• Submit a quick behind the scenes tour
  • Send a funny video, such as waking a sleeping staff member with a blaring horn
  • Send an inspirational quote, preferably from an industry-related figure
  • Send a quick see-you-there message a day or two before the event

Aside from Snapchat, Instagram also followed suit with Instagram Stories, which is essentially the same thing with posts that self-delete.

5. Create an Infographic

Stats bring credibility to your industry. Collect multiple stats and use them to draw interest to your event. You can use Twitter to relay a stat every now and then. You can also create an infographic, which is far more visually appealing. Submit this infographic to your Instagram or include it on the main Facebook event registration page. Alternatively, you can create a stats video using whiteboard animation.

Infographics and/or a stats video can be used to supplement a blog post pushing the event. The stats present a problem, and the blog post can lead the readers to the conference as providing a solution.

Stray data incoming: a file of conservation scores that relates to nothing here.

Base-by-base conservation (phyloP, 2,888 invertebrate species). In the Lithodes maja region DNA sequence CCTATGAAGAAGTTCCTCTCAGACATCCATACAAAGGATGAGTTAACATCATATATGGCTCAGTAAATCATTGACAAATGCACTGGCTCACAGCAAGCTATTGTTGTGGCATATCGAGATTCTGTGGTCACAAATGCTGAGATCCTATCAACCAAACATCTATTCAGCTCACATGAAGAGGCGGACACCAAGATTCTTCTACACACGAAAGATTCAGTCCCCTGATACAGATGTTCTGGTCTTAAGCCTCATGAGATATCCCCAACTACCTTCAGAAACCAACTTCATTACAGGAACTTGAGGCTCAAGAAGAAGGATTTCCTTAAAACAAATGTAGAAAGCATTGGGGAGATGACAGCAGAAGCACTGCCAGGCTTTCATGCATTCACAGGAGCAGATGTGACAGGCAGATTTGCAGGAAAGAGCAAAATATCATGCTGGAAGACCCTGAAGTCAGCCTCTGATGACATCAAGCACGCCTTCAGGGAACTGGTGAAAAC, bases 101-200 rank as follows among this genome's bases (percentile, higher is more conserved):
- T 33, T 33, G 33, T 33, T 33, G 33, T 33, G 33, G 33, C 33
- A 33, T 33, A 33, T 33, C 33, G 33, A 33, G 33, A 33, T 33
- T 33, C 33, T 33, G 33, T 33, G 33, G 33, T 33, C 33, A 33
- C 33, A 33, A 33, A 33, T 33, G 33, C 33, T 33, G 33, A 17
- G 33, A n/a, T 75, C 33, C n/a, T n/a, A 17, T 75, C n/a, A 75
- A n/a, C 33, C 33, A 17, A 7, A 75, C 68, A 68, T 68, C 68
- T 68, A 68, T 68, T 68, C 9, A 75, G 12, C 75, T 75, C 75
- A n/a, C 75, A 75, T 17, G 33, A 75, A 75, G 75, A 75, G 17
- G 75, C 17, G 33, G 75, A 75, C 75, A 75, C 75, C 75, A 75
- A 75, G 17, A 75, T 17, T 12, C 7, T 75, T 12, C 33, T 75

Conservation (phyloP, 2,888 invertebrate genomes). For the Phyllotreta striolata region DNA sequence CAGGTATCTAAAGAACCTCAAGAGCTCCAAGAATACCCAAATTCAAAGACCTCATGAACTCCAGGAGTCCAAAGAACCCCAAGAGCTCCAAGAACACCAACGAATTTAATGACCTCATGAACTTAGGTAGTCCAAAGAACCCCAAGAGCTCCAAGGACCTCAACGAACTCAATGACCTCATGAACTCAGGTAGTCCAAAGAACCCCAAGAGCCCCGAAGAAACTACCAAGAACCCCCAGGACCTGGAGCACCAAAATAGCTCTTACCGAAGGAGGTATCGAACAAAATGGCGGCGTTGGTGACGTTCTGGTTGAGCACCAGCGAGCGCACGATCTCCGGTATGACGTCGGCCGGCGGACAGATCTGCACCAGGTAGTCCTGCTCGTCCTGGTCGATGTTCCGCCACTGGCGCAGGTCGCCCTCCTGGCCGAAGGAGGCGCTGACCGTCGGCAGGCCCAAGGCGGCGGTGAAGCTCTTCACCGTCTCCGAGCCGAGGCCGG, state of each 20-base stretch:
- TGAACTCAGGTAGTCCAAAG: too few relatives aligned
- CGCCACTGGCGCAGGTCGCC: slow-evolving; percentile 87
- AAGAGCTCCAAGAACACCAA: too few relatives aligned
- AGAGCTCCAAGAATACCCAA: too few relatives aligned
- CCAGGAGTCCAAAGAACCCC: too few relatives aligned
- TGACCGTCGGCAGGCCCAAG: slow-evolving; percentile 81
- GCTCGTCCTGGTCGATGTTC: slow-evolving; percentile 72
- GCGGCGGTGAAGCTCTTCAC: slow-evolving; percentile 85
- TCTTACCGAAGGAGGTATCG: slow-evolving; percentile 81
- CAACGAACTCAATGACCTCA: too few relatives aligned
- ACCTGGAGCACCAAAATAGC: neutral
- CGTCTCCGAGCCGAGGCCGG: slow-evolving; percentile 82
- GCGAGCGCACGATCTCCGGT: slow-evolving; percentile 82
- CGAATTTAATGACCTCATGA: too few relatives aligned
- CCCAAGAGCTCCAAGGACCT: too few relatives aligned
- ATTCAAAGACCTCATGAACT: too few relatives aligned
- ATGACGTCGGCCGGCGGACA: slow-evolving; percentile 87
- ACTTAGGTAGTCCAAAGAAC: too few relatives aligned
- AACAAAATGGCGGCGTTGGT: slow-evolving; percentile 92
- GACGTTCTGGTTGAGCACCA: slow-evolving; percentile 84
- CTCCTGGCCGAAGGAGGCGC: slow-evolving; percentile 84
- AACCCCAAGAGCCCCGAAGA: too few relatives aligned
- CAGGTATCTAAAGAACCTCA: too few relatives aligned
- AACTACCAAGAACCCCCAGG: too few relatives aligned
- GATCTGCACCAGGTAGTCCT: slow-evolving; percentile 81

Here is an example of a cybersecurity event:

Stat: 80 percent of smartphone users had their devices hacked in 2016. 70 percent of these users never even found out until more than 30 days later. (note: not a real statistic)

The 3rd annual Cybersecurity Expo showcases the latest tactics utilized by hackers and the latest apps designed to block the malware.

There are dozens of promotion ideas for conferences; it’s no surprise that a majority of these involve social media. Social networks are the way of the future. They allow you to connect with your audience in ways that pique their curiosity.

Photo credit: PowerUp/Shutterstock

Dan McCarthy Member
Dan has worked in the event management industry for five years and is currently an event manager for the UK-based company Venueseeker. His portfolio includes many successful event planning projects for companies across various niches. He is currently a regular contributor for his company’s blog site. Follow him on Twitter at @DanCarthy2.